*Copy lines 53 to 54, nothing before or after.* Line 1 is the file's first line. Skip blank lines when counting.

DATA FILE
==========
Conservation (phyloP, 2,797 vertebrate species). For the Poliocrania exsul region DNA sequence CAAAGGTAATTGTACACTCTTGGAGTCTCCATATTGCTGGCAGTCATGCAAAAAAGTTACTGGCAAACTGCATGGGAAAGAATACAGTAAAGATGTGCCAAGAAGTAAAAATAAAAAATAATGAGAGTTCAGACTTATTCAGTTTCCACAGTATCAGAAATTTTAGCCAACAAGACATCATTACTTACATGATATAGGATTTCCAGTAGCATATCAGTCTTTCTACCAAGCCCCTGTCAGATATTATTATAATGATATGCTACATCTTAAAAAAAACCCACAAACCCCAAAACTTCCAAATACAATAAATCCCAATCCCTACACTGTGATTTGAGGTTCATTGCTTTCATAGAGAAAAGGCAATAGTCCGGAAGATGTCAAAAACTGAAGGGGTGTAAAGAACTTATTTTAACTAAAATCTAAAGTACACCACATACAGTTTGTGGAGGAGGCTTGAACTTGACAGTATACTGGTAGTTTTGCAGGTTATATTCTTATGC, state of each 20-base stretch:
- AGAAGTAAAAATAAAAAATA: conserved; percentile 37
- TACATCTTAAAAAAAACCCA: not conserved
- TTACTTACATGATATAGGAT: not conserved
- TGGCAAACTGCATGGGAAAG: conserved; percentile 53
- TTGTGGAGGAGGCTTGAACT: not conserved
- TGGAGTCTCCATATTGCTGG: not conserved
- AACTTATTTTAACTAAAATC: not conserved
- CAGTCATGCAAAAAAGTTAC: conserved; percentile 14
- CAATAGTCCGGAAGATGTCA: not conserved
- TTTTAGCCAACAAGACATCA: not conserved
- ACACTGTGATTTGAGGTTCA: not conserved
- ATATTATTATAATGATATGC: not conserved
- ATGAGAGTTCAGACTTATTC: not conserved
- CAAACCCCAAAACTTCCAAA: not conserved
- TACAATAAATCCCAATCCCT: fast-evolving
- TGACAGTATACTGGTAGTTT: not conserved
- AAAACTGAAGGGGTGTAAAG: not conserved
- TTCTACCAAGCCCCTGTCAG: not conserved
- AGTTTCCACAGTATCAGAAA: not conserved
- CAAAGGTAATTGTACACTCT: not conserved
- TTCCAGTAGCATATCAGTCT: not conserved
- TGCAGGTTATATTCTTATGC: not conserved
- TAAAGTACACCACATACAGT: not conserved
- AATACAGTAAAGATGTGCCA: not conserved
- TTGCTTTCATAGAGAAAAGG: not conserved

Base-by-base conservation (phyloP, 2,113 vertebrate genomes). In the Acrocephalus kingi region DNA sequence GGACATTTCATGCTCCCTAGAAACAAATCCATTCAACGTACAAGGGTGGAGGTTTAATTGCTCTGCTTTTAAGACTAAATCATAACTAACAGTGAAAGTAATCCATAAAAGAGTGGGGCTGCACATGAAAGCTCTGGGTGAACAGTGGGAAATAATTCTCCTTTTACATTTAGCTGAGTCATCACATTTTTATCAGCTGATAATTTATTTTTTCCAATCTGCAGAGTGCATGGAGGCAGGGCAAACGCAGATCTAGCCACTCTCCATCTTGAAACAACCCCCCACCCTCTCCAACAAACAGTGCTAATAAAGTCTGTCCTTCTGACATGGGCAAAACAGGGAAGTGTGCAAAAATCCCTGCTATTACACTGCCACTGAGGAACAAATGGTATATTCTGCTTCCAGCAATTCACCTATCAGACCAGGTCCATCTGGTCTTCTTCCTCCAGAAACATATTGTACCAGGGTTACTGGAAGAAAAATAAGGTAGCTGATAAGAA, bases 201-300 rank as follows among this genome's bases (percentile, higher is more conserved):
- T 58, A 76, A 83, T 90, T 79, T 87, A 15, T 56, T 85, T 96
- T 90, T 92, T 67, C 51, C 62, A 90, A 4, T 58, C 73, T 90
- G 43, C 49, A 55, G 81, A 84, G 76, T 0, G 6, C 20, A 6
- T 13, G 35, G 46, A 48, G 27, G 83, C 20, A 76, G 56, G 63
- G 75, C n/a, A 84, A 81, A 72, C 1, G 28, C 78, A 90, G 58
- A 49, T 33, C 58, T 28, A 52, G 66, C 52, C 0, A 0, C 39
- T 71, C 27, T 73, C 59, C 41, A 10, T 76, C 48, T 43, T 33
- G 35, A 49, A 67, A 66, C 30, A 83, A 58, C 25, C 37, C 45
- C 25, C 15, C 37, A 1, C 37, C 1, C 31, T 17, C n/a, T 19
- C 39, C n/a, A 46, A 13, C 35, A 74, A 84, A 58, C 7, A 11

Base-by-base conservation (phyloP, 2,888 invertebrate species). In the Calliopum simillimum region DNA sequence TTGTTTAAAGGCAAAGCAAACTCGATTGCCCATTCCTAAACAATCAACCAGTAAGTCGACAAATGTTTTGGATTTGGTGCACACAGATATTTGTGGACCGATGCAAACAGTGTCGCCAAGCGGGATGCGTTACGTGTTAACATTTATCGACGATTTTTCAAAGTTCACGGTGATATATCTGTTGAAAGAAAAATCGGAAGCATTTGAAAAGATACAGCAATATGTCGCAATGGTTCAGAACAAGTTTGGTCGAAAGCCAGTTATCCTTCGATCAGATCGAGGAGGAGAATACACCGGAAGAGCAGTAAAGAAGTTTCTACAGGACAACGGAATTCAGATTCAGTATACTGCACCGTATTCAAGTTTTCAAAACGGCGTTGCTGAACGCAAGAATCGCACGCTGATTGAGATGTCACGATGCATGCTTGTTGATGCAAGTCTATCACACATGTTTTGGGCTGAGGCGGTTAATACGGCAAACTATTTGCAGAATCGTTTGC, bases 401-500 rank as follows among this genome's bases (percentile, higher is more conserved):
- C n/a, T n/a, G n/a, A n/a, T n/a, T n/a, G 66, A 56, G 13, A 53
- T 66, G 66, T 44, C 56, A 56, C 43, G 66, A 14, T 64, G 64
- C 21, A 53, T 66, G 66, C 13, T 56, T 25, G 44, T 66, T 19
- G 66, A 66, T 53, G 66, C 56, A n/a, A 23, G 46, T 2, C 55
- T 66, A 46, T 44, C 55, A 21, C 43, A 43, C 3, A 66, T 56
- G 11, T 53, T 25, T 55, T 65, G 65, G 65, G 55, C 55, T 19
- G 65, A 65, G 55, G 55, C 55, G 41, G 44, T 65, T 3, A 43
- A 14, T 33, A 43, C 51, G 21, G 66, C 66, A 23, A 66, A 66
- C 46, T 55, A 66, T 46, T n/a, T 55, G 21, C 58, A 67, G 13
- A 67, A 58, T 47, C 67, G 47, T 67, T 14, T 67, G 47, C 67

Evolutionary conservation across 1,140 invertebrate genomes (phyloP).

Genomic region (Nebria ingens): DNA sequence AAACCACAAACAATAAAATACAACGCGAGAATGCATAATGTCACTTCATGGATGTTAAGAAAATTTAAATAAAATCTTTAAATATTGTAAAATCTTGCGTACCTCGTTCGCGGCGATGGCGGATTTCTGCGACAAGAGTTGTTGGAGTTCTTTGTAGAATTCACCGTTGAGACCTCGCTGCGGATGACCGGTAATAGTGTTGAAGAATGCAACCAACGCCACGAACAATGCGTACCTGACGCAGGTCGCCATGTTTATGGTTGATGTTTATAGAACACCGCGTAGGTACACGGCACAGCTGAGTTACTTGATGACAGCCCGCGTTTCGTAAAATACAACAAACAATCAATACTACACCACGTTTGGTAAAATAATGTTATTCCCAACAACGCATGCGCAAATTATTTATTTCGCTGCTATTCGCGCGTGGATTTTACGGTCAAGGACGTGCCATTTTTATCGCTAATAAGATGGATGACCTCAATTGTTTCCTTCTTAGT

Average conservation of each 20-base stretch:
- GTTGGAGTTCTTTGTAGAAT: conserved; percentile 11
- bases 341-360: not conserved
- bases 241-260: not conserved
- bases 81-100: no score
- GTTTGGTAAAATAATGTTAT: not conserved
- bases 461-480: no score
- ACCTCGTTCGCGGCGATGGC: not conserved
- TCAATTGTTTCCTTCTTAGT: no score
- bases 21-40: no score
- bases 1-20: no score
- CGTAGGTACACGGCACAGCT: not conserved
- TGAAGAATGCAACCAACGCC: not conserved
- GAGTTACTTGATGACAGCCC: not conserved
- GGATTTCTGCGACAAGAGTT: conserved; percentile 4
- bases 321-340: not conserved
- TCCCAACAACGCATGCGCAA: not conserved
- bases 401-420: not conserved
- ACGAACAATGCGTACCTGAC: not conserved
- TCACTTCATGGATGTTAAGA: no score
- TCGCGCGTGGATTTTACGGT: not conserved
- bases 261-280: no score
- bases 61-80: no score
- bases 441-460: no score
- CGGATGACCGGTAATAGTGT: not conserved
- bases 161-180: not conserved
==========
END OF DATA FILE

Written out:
- bases 341-360: not conserved
- bases 241-260: not conserved